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We haven’t exactly just sitting around here in Whangarei … we have been using the time to do some maintenance.  For the first couple weeks we were moored at the ship yards’ jetty, but last night on the high tide they hauled us up onto the hard.    This morning the team water blasted the Hull and sanded it back.  The antifoul that was on the vessel was in reasonable condition and probably could have lasted another 12 months, but because we want to go to Fiordland later in the year we decided to clean it and put a new coat on.  Vessels are required to have a “clean hull” permit to cruise in the Fiords, it is one way to prevent the spread of unwanted aquatic organisms.    What we did discover though when we hauled it out was that a number of bolts holding the rudder in place were loose !!!!!!!!!!! whether they weren’t tightened sufficiently in the ship yard during construction or whether they have worked loose (we have done over 17,000 nautical miles  since leaving Hong Kong) we will never know.  WE will be retightening and securing them in a way that means they cannot work loose.  The thought of what might have been puts a whole new meaning on a rudderless ship … I don’t want to think about it.    We hope to go back into the water next week and when that happens we will make plans, until then we are enjoying the “winterless north” (that’s a myth), the freedom of level two and the maintenance work.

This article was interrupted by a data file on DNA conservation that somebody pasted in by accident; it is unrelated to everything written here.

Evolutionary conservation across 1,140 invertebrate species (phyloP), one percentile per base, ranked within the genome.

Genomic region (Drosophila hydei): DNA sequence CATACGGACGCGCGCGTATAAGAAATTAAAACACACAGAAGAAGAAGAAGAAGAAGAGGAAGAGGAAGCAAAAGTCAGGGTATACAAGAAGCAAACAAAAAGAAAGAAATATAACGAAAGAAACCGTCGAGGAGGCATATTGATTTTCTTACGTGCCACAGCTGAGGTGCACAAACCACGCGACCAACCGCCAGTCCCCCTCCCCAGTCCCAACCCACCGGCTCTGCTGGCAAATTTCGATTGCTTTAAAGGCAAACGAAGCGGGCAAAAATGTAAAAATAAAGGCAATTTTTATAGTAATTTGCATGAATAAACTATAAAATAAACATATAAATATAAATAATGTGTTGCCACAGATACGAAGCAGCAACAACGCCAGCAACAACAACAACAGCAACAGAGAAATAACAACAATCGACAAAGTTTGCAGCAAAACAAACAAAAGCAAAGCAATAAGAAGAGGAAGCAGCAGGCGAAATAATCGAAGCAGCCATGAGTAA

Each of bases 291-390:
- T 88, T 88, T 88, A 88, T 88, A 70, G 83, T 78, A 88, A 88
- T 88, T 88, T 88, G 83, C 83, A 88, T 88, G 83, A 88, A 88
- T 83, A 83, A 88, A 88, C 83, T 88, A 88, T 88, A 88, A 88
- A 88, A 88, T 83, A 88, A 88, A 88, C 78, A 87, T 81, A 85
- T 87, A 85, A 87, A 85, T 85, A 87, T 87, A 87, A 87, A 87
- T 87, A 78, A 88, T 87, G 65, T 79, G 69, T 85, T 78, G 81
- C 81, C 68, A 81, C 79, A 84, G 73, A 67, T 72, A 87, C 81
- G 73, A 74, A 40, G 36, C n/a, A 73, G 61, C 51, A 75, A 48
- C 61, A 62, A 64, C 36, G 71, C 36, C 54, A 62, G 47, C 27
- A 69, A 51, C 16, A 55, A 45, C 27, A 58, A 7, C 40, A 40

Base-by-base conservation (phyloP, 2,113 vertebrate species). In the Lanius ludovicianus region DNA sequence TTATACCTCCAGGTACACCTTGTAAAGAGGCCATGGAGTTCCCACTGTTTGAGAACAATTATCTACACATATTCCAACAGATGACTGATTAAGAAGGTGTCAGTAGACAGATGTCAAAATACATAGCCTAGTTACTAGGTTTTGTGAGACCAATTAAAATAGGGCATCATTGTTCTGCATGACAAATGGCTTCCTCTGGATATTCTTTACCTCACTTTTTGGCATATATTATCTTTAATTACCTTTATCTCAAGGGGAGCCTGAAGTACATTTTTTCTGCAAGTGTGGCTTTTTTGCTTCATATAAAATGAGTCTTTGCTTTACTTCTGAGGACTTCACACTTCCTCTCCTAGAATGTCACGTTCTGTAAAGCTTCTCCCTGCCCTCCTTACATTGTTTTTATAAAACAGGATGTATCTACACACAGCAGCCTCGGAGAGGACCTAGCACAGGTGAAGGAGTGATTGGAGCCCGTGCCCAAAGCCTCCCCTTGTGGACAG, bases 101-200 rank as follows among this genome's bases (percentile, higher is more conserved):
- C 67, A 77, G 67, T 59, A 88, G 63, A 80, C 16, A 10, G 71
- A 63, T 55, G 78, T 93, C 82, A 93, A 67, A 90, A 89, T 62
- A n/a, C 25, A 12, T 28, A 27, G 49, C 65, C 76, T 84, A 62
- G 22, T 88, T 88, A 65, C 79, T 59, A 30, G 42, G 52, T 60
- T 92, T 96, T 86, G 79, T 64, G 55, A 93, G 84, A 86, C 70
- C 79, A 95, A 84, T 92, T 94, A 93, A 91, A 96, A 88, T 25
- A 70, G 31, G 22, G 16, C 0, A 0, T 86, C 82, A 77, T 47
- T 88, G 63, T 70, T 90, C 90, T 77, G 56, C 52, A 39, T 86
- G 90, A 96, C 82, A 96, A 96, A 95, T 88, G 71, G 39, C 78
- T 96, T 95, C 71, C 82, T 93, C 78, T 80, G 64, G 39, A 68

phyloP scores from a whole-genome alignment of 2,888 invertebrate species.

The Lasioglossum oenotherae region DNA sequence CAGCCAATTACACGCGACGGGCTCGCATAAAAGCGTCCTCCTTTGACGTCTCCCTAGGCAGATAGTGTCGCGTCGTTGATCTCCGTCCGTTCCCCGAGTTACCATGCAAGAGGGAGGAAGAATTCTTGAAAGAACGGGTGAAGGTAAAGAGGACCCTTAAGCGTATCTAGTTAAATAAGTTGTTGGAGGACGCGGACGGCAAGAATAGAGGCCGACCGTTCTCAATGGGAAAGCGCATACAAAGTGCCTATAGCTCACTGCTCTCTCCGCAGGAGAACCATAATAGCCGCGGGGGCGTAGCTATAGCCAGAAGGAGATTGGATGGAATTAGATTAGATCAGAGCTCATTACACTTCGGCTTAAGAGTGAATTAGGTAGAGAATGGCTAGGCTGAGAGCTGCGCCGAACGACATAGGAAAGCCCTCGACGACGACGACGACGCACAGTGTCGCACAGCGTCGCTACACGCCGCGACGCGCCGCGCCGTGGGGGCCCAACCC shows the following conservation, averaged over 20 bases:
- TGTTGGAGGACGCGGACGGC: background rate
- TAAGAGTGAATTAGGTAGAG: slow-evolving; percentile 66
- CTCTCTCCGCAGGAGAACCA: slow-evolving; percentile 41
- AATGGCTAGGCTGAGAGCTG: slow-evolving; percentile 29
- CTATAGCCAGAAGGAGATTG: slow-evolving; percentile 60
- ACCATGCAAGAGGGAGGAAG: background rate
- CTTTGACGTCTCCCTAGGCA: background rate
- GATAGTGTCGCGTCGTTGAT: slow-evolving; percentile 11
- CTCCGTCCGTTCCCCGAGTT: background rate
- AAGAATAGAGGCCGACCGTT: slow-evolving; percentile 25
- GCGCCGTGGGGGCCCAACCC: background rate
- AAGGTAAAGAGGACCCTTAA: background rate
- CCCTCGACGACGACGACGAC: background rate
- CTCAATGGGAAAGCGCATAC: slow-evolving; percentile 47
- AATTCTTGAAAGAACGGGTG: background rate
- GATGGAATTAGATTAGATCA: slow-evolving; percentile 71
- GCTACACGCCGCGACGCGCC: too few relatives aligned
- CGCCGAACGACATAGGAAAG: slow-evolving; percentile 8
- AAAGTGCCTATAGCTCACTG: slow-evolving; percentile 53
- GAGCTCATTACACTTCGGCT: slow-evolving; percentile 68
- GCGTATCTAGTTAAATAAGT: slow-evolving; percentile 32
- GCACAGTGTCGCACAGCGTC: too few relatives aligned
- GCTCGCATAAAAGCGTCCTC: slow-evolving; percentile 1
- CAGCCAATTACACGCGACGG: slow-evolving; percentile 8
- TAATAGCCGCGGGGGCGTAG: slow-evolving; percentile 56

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A nostalgic walk

A nostalgic walk. After an extended period at sea, we are enjoying the opportunity to stretch the legs. Whangarei has to be one of the best places for boat/yacht lover’s to walk.  Last night we walked down the river and discovered the old coastal scow Te Aroha. It was a sorry sight, it sunk (several times) at its moorings in 2015 while being restored. To see it brought back many memories.  It was built in 1909, reputedly from one Kauri log at Totara North, Auckland by T Lane and Sons. It entered the Cook Strait service and by all accounts did over 10,000 crossings of Cook Strait. It was sold to Capt. Tim Phipps in 1976.  That was my first encounter with her. I was a Fauna Conservation Officer for Wildlife Service in Invercargill. We had discovered Kakapo on Stewart Island in early 1976 and it was decided to build 6 x Portable Bivi’s (huts) and place them at strategic places around southern Stewart Island so we could continue the survey work year round. These huts were built by inmates at the Invercargill Borstal. The question was how to get them to Port Pegasus. I discussed this with Tim who had the Te Aroha in Bluff standing in for the Stewart Island Ferry Wairau which was out on annual survey. He agreed and we loaded the six huts one Friday night and he sailed for Port Pegasus. Bill Black from Te Anau flew down the next morning and lifted them off.  Te Aroha was later sold to Mike and Dee Pigneguy from Auckland. They advertised trips in the Hauraki Gulf on her. When we formed Heritage Expeditions in 1985 it was one of a number of vessels we chartered to offer coastal expeditions. Other destinations included Fiordland, Stewart Island and Marlborough Sounds.  It was good but sad to see her in such a sorry sight.